Two Minute Papers: NVIDIA’s New AI: Video Game Graphics, Now 60x Smaller!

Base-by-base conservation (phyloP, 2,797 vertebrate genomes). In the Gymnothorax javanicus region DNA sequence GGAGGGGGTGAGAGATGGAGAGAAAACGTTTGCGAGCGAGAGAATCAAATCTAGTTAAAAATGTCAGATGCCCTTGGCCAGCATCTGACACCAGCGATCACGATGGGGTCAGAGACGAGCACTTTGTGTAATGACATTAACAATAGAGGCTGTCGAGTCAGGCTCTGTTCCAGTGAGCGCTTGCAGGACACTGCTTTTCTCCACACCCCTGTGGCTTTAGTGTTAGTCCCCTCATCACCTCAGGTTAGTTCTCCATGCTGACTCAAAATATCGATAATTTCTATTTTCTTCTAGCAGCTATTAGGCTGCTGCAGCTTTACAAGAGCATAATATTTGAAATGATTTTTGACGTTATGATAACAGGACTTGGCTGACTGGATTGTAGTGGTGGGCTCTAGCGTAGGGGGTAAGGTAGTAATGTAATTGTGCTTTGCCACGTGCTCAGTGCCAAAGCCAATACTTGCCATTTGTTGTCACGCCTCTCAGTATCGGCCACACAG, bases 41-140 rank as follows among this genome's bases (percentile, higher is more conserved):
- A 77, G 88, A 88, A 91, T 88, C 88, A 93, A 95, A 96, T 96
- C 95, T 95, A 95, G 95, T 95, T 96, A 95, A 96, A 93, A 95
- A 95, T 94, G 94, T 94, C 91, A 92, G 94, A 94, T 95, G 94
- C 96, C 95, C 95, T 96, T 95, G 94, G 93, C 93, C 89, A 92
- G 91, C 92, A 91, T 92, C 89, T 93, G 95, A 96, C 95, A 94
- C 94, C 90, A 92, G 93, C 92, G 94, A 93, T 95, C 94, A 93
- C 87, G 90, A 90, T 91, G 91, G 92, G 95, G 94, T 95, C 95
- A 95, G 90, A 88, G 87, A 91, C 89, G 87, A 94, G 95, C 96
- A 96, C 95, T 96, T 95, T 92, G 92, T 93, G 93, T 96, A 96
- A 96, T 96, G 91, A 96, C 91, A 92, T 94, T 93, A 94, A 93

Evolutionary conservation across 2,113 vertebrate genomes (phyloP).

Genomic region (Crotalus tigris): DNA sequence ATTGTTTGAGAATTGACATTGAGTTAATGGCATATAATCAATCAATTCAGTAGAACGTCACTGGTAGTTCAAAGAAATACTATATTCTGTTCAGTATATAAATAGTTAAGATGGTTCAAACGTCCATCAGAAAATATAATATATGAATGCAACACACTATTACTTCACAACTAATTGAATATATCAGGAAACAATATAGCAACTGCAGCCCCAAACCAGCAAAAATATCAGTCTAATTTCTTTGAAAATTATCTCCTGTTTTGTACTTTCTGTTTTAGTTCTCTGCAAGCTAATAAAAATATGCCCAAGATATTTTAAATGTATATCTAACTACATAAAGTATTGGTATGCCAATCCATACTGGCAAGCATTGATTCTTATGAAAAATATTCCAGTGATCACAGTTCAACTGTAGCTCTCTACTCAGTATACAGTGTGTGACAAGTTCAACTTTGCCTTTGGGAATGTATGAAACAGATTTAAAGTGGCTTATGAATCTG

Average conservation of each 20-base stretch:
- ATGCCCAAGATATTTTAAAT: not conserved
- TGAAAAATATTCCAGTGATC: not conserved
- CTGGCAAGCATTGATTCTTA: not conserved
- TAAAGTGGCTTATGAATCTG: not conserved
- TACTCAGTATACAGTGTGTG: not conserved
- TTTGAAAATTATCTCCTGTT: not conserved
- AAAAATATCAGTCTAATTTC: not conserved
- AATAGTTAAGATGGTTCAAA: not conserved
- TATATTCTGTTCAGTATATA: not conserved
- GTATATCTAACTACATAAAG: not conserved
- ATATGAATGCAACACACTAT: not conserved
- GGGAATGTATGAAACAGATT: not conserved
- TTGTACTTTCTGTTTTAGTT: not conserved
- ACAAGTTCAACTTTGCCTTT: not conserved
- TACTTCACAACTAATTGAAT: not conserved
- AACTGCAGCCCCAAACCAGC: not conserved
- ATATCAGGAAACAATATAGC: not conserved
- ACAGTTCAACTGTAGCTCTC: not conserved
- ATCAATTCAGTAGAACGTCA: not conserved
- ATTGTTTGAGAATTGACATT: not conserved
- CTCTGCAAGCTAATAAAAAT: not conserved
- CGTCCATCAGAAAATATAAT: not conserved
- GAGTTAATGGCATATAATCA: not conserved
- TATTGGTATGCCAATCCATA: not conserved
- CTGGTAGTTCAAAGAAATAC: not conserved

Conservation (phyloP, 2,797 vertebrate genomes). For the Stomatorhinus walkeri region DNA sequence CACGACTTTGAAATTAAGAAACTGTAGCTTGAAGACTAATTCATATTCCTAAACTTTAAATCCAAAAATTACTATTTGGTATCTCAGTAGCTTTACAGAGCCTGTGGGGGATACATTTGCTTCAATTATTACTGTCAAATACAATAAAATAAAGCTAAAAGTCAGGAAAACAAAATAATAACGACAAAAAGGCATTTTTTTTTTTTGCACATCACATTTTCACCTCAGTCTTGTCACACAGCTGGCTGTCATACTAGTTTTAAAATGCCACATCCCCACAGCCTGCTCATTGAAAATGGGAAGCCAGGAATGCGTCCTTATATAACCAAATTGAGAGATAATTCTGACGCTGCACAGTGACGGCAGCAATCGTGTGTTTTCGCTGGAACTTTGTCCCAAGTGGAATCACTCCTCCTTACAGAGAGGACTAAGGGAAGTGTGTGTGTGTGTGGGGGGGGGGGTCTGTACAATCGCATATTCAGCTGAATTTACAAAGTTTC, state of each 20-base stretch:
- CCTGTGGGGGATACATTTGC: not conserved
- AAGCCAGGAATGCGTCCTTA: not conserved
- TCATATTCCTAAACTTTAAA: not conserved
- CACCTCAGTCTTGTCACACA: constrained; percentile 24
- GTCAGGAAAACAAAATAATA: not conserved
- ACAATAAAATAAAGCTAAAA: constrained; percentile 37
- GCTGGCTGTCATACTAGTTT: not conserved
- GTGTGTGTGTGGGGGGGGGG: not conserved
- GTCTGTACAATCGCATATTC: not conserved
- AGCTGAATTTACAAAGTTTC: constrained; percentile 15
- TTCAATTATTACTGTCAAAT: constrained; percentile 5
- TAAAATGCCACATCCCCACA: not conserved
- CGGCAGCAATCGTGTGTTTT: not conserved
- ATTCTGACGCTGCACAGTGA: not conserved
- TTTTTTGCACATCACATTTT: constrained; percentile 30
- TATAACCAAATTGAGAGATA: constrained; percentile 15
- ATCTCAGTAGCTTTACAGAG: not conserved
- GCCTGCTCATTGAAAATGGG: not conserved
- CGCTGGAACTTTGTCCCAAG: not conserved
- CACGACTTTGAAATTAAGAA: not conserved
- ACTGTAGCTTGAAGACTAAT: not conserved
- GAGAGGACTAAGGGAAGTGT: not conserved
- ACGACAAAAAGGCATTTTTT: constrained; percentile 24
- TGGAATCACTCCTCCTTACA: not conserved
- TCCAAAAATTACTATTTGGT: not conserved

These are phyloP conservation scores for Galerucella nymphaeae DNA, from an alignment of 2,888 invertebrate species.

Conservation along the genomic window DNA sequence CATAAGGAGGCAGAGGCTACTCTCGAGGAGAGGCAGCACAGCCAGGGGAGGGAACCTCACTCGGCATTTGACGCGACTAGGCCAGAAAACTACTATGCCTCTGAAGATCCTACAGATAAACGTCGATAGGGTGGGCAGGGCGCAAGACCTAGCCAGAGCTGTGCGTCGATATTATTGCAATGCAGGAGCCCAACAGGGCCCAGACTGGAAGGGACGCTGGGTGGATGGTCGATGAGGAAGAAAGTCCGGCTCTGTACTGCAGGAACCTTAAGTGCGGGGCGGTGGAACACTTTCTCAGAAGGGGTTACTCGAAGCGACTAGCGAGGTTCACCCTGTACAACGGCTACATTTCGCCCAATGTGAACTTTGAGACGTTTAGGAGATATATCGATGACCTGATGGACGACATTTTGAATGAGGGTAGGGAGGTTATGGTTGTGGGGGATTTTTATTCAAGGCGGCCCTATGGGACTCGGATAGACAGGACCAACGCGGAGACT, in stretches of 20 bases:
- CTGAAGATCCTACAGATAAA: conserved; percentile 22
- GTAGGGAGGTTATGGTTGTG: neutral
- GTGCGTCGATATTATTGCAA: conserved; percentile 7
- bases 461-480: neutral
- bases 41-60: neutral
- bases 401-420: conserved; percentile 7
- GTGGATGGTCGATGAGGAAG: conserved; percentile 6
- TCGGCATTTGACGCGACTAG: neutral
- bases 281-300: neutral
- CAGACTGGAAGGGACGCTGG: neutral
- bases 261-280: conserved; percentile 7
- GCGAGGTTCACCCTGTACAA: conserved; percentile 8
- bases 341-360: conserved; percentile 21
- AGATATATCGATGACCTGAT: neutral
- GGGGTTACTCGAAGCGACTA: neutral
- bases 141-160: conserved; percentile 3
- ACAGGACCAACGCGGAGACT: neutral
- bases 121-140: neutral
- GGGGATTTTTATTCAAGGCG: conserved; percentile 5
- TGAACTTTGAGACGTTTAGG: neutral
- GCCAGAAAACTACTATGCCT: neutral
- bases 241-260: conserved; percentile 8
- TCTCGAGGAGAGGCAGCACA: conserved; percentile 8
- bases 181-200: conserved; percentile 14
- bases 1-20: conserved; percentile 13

Dear Fellow Scholars, this is 2 Minute Tapers with Dr. Karo Zsolnai-Fehir, when creating a video game, an animated movie, or to create any believable virtual world, among many other things we need geometry. Tons and tons of geometry, both to store and to render images of our characters and the environment. And having lots of geometry means a big headache. You see, we can use traditional methods that store all the data needed for these objects and they also render super fast. But there is a problem. What is the problem? Well, size. These can take gigabytes that will eat not only your storage, but your cellular data plan as well. Now, do not despair. Modern learning-based methods are coming to the rescue in the form of nerves. That is neural radiance fields. Here, we don’t need to store all the geometry, just a few photos, and miraculously, they can fill in all the missing data. So, can that really be? Can we fly through these photos? Yes, we can. This is amazing. Now, it gets better. These are instant nerves. These can be trained in a matter of minutes, sometimes seconds, and rendered also in seconds. And look, we are light transport researchers over here. So, our keen eyes see that the specular and refractive objects work really well too. That is fantastic. And folks at LumaAI have already made an app that can create these nerves right on your phone. And some of these seem either production quality or really close to it. Yes, that’s right. All this comes from a paper that was published just two years ago. This is incredible progress in just two years. But wait, these nerve representations are much smaller than traditional techniques. However, they still put some strain on your cellular data plan. And don’t forget, they require considerable horsepower to render quickly. But good news, neural networks are excellent at compression. For instance, Nvidia already has a neural network that can help us compress even ourselves. You see, in this earlier work, the technique takes only the first image from our video, and throws away the entire video afterwards. But before that, it stores a tiny bit of information from it, which is data on how our head is moving over time and how our expressions change. That is an absolutely outrageous idea, except for the fact that it works. With this, our video data for a video call is thus at least as detailed as the traditional state of the art techniques, but uses a third as much data or even less. And get this in this new paper, scientist at Nvidia claim to solve both of our nerve problems at the same time. Compact and fast nerves at the same time. Now, I will believe it when I see it. Can they put the incredible compression capabilities of neural networks to more use here? Let’s see. Whoa! Look at that! You see the previous nerve-based method, and here the new method. And can that really be am I seeing correctly or am I dreaming? This new method requires 60 times less data to show us this geometry, and the quality as described by the signal to noise ratio is nearly the same. Not the same, but very close. And 60x cheaper, my goodness! And it gets even better that was just the compression part. What about the fast rendering part? Well, these models are so small, we can start downloading multiple versions of them at the same time, and the courses version can be shown to us after receiving only the first 10 kilobytes of data. That is equivalent to downloading less than one second of music. Wow! And as more data arrives, the finer details start to appear over time. And we are through the whole process very, very quickly. Incredible! But wait, we are experienced fellow scholars over here so we know that there are other papers on this topic. For instance, what about Planoxos? How does it compare to that? This is Planoxos, which is an amazing paper that we talked about earlier in this series. By the way, this earlier method did not use neural networks to achieve what you see here, which is incredible. And now, look at that! This new one, it can go at least as far with 20 megabytes of data as Planoxos can go with over 150. And Planoxos is not just some ancient paper, it is from just one year ago. Seeing this kind of improvement, just one year, and one more paper down the line, that is the power of human ingenuity. I love it! And you see, this might be the future of imagery. We don’t store the whole geometry of the objects anymore, we just take a few photos and let the AI feel in the rest. Bravo! What a time to be alive! What you see here is a report of this exact paper we have talked about, which was made by Wates and Biasis. I put a link to it in the description. Make sure to have a look, I think it helps you understand this paper better. Wates and Biasis provides tools to track your experiments in your deep learning projects. Using their system, you can create beautiful reports, like this one, to explain your findings to your colleagues better. It is used by many prestigious labs, including OpenAI, Toyota Research, GitHub, and more. And the best part is that Wates and Biasis is free for all individuals, academics, and open source projects. Make sure to visit them through www.nb.com slash papers, or just click the link in the video description, and you can get a free demo today. Our thanks to Wates and Biasis for their long-standing support, and for helping us make better videos for you. Thanks for watching and for your generous support, and I’ll see you next time.